ANDERSON – The Madison County Council voted 5-2 Tuesday to effectively end the needle exchange program by adopting an ordinance that prohibits funding for an employee to oversee the operation of the program.
The ordinance prohibits the use of county funds or donations and gifts to purchase the needles and the necessary supplies.
The council listened to almost two hours of comments for and against the needle exchange program. The program was started in 2015 after the Madison County commissioners declared a public health emergency over concerns about the potential spread of hepatitis C and HIV.
The council was being asked to approve a $15,000 appropriation which is used by the Madison County Health Department for supplies for the needle exchange program, other than the purchase of syringes. The money is being donated.
Councilman Anthony Emery, an Indiana State Police officer, said he can’t endorse a program that provides illegal paraphernalia to drug users.
“We didn’t have a needle exchange program, we had a needle giveaway program,” he said. “We’re not dealing with reasonable people. They only care about getting the next fix.”
Emery said no surrounding county has a needle exchange program and drug abusers are coming from other counties to get needles and staying in Madison County.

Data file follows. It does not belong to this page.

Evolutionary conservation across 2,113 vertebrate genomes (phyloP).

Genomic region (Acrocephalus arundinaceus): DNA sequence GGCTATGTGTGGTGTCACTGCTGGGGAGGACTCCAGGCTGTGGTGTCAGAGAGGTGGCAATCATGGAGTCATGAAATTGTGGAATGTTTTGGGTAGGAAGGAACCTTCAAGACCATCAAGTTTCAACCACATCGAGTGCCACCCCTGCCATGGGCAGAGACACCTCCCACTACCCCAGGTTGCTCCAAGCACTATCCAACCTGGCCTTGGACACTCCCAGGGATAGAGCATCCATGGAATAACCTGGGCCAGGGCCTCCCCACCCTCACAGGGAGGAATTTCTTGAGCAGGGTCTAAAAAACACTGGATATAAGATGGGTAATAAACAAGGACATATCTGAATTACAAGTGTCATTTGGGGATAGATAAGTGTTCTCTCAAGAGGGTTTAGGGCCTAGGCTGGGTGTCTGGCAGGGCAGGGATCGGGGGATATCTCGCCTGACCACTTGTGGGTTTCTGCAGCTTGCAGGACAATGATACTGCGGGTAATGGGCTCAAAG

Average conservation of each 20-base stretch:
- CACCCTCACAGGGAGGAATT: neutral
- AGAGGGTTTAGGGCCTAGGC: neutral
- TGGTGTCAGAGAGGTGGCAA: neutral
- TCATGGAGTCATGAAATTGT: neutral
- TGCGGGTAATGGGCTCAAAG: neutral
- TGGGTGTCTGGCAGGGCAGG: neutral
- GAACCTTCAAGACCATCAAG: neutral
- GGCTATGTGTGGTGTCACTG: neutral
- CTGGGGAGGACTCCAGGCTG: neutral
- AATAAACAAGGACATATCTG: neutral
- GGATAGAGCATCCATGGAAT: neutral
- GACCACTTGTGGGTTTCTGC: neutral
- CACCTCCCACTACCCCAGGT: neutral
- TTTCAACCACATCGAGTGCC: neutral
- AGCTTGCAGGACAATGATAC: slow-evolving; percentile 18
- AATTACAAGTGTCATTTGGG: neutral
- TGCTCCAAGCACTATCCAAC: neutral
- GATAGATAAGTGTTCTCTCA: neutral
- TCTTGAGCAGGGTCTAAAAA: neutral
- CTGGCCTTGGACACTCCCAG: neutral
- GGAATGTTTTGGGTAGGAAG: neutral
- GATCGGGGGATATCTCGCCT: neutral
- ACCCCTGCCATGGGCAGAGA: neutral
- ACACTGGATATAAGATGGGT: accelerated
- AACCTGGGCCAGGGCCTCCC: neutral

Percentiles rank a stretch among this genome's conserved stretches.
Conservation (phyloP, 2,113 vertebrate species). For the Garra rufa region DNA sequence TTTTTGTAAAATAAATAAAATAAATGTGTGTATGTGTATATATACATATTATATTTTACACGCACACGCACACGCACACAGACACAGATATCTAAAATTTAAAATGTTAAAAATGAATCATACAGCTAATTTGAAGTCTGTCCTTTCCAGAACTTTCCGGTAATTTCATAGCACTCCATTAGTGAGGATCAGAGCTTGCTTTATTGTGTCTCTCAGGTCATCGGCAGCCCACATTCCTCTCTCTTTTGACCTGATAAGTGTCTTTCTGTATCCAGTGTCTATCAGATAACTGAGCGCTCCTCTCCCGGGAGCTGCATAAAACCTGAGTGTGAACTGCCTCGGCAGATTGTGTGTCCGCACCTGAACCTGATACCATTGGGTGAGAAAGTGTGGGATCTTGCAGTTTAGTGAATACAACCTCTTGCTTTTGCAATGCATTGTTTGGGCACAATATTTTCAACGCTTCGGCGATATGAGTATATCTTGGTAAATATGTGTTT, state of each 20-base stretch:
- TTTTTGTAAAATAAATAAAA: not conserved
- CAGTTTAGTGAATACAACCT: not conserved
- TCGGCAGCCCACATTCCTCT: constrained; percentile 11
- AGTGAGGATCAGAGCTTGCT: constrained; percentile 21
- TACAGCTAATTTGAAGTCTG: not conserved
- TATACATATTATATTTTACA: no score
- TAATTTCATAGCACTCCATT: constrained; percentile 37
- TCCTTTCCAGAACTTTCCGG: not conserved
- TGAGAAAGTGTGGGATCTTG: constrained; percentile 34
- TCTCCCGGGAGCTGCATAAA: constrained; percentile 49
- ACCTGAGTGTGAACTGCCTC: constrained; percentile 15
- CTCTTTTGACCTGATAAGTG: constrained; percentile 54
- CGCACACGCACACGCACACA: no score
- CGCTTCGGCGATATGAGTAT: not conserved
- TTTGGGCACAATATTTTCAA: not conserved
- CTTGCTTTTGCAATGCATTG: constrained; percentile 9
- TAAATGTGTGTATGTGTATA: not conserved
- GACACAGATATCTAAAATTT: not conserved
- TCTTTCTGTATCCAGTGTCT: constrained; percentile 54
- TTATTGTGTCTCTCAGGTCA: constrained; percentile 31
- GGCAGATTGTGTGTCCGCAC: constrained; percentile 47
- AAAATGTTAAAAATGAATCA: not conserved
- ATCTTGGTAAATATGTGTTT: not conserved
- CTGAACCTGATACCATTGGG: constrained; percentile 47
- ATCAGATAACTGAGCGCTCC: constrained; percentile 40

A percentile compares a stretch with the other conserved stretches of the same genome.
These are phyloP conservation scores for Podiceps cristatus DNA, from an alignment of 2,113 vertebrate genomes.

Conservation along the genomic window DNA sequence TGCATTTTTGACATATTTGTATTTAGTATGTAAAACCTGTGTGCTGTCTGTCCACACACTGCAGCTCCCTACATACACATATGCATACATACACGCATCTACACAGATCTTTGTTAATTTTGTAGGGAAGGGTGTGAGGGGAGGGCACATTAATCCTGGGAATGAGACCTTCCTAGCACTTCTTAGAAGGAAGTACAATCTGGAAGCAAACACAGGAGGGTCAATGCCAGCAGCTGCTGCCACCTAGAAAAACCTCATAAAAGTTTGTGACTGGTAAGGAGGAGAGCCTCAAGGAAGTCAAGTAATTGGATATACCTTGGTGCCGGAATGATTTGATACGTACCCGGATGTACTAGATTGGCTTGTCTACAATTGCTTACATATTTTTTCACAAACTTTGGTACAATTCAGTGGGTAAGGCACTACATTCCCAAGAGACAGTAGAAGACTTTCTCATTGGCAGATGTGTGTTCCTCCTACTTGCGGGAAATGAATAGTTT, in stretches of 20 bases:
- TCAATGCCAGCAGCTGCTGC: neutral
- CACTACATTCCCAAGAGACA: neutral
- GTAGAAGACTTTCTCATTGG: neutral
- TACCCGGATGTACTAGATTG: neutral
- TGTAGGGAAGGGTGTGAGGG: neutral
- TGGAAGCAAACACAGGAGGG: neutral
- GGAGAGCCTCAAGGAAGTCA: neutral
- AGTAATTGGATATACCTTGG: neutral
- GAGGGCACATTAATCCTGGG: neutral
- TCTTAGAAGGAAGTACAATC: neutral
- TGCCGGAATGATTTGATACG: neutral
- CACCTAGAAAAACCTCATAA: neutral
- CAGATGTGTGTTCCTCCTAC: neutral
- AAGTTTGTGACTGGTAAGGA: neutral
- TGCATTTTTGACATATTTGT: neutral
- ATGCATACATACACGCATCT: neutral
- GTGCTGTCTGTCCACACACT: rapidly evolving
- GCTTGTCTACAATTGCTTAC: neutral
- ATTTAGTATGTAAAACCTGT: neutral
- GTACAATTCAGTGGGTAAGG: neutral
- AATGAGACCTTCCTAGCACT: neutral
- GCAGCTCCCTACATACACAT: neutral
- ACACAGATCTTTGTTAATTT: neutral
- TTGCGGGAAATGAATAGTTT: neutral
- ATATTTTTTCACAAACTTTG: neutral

Councilman Clayton Whitson said the Madison County Board of Health showed good faith in reaching an agreement with Prosecutor Rodney Cummings to modify the program to provide more accountability over the distribution of the needles.
“This program was signed into law by then Gov. Mike Pence and supported by Gov. (Eric) Holcomb,” he said. “The commissioners declared a public health emergency.”
Whitson said there is a hepatitis C problem in the county and asked what the council is going to do to prevent the spread of the disease.
“Allow the Health Department under the modifications to continue to operate,” he said. “Provide time to see if they can make some real progress.”
Most of the people speaking in favor of the needle exchange program were in the local and regional medical community.
Dr. Stephen Wright, county health officer, said the program connects people to care.
“Are we going to be a part of the problem or a part of the solution,” he said. “The needle exchange program is part of the solution.
“The whole world is watching what happens in Madison County,” Wright said. “If you do turn down the program, the next person to contract hepatitis C or HIV will be on your shoulders.”
Shelly Sparks, a nurse at St. Vincent Anderson Regional Hospital, said people in the program are seeking treatment.
“We need to get more people on the front lines,” she said. “This is the one opportunity you have.”
Rebecca Tanner said this is not the perfect program but is absolutely necessary.
“We look to the Health Department for guidance and to respond to an outbreak of hepatitis C,” she said. “As a mother of four, I’m concerned about syringes on the ground. If I see it on Facebook I’ll go pick it up. I want to be a part of the solution and not part of the problem.”
Kelly Jackson said her nephew almost died of an overdose using a needle he obtained through the exchange program.
“Why do we enable them by giving them the tools to do drugs?” she asked. “We can’t continue to enable them.”
Christie Lewis said the program is protecting people who made the choice to use drugs over the safety concerns for children.
“This is not a disease to begin with,” she said. “They made the choice the first time they decided to use drugs.”